George Harrison Death: How Did The Guitarist Die?

George Harrison, the lead guitarist for the Beatles and the author of many of the band’s most beautiful songs, including “While My Guitar Gently Weeps” and “Something,” passed away on Thursday in Los Angeles at a friend’s house. He was 58.

George Harrison Death: How Did He Die?

In addition to receiving treatment for lung cancer and a brain tumor, Mr. Harrison underwent surgery for throat cancer in 1998. He owned a residence in Hana, Hawaii, as well as Friar Park, a Victorian estate in Henley-on-Thames, England. So, his original cause of death is lung cancer as we got informations from various sources.

He passed away at the home of his old friend Gavin De Becker while his wife Olivia and son Dhani, 24, were present.

The Harrison family released a statement in which they said that their loved one “left this world as he lived it, conscious of God, fearless of death, and at peace, surrounded by family and friends.” He frequently uttered the phrases “love one another,” “everything else can wait, but the search for God cannot.”

George Harrison Death: How Did He Die?

Paul McCartney, one of the two remaining Beatles, told journalists today in front of his London home: “He was a nice guy, a very brave man, and had a wonderful sense of humor. Actually, he is only my younger brother.”

Ringo Starr, the band’s other surviving member, remarked, “We will miss George for his sense of love, his sense of music, and his sense of laughter.”

A founding member of the band named John Lennon was fatally shot in New York in 1980.

Mr. Harrison has released a number of solo albums that have had varying degrees of success over the past 31 years since the breakup of the Beatles. He has also released a selection of other artists’ music on his own Dark Horse label, and he served as executive producer of Handmade Films, an independent production company that had a number of hits between the late 1970s and the early 1990s.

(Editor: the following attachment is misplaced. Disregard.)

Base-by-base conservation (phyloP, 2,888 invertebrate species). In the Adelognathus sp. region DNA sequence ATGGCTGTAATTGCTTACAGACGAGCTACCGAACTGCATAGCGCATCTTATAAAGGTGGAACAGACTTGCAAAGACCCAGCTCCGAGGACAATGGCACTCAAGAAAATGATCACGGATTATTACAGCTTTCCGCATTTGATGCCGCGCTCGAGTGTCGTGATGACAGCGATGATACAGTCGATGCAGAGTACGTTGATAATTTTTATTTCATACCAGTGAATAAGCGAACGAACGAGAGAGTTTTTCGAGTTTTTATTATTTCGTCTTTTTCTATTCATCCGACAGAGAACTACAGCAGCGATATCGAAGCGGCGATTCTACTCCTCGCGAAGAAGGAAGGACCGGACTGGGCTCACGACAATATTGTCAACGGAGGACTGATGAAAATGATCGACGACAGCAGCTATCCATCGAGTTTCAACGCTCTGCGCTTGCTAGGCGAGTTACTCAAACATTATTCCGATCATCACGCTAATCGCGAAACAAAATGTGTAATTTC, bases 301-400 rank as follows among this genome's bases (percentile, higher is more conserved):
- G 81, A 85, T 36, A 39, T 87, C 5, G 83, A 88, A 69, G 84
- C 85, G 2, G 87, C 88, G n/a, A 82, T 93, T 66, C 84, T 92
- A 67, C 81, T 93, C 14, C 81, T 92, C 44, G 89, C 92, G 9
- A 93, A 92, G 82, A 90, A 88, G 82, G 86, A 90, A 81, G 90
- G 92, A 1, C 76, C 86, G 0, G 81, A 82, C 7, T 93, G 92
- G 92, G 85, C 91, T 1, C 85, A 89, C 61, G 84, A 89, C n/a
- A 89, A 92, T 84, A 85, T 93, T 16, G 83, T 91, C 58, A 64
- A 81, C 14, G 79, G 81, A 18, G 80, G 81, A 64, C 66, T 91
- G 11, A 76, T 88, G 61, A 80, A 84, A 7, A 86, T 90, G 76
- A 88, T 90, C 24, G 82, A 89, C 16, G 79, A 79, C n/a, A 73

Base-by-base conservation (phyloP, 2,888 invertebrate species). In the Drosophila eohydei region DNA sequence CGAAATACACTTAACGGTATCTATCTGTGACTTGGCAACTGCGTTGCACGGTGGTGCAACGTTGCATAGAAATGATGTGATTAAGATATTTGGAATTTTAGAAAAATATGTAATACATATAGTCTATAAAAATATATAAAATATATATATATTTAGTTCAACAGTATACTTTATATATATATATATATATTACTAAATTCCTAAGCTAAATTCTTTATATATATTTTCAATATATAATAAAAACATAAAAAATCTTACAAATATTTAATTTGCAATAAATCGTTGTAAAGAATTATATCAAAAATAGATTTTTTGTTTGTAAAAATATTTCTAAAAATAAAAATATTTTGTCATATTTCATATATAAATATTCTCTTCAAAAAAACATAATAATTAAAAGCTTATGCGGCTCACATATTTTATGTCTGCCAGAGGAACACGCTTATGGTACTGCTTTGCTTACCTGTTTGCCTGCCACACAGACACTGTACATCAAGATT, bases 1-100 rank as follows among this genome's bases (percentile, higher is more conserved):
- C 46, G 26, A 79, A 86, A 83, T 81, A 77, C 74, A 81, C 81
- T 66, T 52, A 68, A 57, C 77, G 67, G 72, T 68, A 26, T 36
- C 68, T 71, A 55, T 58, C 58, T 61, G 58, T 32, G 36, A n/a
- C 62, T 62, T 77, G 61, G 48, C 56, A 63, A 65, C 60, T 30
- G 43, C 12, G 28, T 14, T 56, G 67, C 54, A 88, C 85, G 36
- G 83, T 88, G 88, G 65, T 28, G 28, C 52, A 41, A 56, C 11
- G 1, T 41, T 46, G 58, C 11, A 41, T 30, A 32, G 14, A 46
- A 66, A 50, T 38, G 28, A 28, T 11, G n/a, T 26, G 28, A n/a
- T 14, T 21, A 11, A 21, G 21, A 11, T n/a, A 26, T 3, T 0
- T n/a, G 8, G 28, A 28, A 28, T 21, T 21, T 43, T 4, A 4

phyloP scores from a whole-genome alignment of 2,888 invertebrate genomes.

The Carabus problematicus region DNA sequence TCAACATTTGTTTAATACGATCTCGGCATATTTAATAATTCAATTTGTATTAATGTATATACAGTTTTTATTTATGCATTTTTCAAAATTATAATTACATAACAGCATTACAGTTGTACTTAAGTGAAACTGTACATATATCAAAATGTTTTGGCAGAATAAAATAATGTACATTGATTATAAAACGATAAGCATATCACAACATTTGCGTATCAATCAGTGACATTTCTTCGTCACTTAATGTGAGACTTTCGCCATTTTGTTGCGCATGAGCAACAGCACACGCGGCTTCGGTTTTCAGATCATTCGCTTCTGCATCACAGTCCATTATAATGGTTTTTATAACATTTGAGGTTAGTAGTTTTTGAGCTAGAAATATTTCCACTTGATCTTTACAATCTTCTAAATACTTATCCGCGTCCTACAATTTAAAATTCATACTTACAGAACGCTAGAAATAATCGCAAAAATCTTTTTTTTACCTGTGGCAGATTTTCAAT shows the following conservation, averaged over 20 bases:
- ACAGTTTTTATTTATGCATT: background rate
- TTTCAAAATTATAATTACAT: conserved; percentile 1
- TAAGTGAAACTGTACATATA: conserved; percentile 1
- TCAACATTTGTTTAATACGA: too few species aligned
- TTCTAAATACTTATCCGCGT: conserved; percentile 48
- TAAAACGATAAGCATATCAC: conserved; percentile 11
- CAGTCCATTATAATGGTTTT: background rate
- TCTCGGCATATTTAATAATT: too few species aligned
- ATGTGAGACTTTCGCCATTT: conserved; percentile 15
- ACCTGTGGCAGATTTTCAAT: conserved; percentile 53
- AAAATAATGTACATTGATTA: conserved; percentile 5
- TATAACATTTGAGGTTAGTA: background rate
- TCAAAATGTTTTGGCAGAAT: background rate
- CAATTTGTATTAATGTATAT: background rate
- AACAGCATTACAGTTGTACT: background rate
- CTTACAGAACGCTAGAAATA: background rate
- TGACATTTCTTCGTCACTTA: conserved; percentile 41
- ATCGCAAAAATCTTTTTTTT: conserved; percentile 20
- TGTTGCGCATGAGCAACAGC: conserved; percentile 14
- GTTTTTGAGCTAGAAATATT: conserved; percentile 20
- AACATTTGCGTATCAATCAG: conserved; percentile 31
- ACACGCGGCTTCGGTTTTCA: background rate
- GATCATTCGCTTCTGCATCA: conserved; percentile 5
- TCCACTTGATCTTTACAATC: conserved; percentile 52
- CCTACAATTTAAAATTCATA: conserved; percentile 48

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With the Traveling Wilburys, a satirical supergroup that also featured Bob Dylan, Tom Petty, Jeff Lynne, and Roy Orbison, he released two albums. He authored multiple collections of memoirs and song lyrics and provided a ton of comments for his friends’ works. He also orchestrated a number of charitable initiatives, such as a concert in 1971 to support Bangladeshi refugees, which served as a model for future all-star charity rock concerts.

With his former bandmates, Mr. Harrison recently contributed to the Beatles’ “Anthology,” a retrospective that featured a 10-hour film history, six discs of never-before-heard music, and a book. Additionally, he oversaw the enlarged edition of his 1970 solo album “All Things Must Pass,” and he had plans to remaster the remainder of his records.

Despite, or perhaps because of, health issues that included treatment for throat cancer in 1998 and for lung cancer and a brain tumor last year, a new album was also in the works. Additionally, in December 1999, an intruder stabbed Mr. Harrison at Friar Park.

Without a doubt, Mr. Harrison’s work with the Beatles, of which he was the youngest and most reserved member, will live on in history. He was 19 years old when the group’s first recordings were done in 1962, but right away he had an air of tremendous seriousness.

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